Fruit and Vegetable Wash Products: An Investment in Safety or Waste of Money?
The past several years have seen an increasing number of food scares. It used to be that vegetarians could feel pretty safe during the latest E. coli panic from undercooked hamburger, but the contaminated spinach from a couple years ago brought the interconnectedness of our agricultural system home to even the strictest vegan: contaminants from some other part of the food chain could and did trickle down to the most innocent looking salad, and all of a sudden what seemed like a virtuous meal could make you very sick.
Since then even more special soaps specially designed for fruits and vegetables have made their way to the market, but do they guarantee a safe salad?
The answer is, probably not. Take salmonella for example. Globally, 1.5 billion cases of food poisoning due to salmonella occur each year. Recent research shows that salmonella multiplies within plant cells, meaning that washing fruits and vegetables cannot prevent food poisoning, according to Scientific Blogging.
The best way to prevent contamination in fruits and vegetables is supposedly irradiation. Somehow that just seems counterintuitive for those of us who are trying to eat organic. While buying organic does mean eating food grown under generally safer conditions, "organic" alone cannot prevent E. coli or salmonella. What to do then?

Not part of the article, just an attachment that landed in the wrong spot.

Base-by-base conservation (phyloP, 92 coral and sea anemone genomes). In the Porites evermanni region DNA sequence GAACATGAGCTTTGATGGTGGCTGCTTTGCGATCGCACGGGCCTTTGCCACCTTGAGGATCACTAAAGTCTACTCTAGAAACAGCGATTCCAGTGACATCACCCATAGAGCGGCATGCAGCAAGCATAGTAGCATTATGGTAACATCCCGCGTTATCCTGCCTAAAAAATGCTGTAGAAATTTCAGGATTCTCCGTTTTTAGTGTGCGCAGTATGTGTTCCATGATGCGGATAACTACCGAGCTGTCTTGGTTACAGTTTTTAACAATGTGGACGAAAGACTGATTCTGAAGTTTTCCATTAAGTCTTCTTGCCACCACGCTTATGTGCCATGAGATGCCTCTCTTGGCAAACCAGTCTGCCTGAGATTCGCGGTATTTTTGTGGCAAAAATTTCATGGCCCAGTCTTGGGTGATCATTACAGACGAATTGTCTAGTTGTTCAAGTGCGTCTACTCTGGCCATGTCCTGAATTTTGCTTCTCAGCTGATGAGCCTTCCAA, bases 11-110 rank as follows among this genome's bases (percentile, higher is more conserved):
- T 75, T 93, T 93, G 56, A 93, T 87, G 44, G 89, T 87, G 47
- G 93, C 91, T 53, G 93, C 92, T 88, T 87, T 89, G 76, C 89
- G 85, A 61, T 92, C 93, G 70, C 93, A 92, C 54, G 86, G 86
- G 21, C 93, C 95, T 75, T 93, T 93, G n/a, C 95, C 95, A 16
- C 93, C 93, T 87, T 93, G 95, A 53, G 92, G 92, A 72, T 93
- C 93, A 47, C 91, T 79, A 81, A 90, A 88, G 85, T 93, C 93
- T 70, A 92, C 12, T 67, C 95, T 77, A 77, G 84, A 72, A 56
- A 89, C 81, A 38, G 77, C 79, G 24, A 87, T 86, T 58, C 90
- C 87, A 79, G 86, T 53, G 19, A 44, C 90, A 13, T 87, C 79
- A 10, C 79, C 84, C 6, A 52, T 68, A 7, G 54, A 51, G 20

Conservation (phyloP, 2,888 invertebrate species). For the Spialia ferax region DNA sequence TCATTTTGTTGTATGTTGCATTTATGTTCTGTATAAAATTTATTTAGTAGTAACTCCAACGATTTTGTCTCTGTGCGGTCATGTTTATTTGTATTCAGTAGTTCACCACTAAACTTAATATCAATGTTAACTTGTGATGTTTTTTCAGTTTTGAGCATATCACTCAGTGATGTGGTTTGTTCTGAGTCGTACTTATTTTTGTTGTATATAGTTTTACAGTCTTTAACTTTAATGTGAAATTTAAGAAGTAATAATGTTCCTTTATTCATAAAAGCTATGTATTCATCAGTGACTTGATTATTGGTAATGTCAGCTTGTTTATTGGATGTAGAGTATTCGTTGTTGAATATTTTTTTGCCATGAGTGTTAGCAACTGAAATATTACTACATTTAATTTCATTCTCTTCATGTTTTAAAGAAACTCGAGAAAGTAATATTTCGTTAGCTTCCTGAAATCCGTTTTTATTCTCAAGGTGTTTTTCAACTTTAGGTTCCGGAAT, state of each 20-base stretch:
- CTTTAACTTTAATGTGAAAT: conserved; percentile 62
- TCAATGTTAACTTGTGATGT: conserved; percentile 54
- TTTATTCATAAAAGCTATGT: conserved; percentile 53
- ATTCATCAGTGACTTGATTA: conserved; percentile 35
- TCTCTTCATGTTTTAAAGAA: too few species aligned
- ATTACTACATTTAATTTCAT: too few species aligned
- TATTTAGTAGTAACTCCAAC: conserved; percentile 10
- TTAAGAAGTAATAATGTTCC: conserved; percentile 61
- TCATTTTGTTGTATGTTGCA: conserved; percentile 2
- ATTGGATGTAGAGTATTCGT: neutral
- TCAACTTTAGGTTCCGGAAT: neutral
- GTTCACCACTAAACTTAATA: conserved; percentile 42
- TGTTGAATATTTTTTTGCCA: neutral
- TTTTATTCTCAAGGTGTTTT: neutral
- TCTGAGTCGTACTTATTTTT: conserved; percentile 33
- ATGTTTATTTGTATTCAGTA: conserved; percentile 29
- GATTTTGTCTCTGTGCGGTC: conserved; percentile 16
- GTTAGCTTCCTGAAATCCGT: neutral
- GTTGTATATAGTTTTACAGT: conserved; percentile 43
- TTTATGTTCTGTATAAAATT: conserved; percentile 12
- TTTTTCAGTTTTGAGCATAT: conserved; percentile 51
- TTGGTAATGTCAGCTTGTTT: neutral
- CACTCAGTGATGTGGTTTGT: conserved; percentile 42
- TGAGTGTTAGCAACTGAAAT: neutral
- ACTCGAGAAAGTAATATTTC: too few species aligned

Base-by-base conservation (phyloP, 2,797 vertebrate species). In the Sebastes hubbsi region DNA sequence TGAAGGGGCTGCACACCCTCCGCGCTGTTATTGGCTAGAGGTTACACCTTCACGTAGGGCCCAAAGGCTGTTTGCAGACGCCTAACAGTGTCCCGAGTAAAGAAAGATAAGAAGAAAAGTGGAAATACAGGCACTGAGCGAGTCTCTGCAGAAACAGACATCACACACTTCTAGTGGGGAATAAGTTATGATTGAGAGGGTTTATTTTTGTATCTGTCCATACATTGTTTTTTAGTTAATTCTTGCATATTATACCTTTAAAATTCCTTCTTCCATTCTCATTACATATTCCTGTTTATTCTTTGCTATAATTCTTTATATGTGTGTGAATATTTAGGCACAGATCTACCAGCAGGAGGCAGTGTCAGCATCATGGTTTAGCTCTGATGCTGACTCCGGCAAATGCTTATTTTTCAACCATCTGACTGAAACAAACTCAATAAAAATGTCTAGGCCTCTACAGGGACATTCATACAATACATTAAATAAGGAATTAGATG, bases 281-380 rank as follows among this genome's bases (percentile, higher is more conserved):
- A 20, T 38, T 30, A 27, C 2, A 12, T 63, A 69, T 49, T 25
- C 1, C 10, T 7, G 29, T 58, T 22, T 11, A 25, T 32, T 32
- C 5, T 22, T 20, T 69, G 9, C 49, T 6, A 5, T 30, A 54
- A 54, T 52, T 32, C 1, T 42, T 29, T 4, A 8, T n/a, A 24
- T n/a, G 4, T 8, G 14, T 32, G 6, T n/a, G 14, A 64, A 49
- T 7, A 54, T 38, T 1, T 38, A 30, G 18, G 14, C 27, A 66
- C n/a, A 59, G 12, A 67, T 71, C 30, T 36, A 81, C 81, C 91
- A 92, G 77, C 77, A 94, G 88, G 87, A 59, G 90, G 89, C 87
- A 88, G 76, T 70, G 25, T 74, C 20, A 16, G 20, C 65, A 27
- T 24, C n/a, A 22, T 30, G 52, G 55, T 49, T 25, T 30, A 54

As often happens, it comes down to a choice between two imperfect solutions. One is to wash fruits and vegetables under running water (which is more abrasive than merely soaking them) or you can look for a greener commercial vegetable wash product. Water alone is cheap and doesn't require buying (and then throwing away) a product that hasn't been conclusively tested. The Environmental Protection Agency says that "no acceptable methodology to test produce sanitizers, especially under homeowner conditions, is currently available."
Yet you can buy organic products that at least you know won't make your vegetables less healthy, so if concern over contaminated vegetables makes you want to do something to supplement running water, those are an option: Enviro-One's Vegetable Wash does claim to be effective against both E. coli and salmonella.
Another is to make your own vegetable wash using white vinegar and water. Other recipes call for a small amount of peroxide, salt, or baking soda and lemon. Another do-it-yourself option that probably won't hurt you is Dr. Bronner's soap (highly diluted): it's fair trade and concentrated so it produces less trash.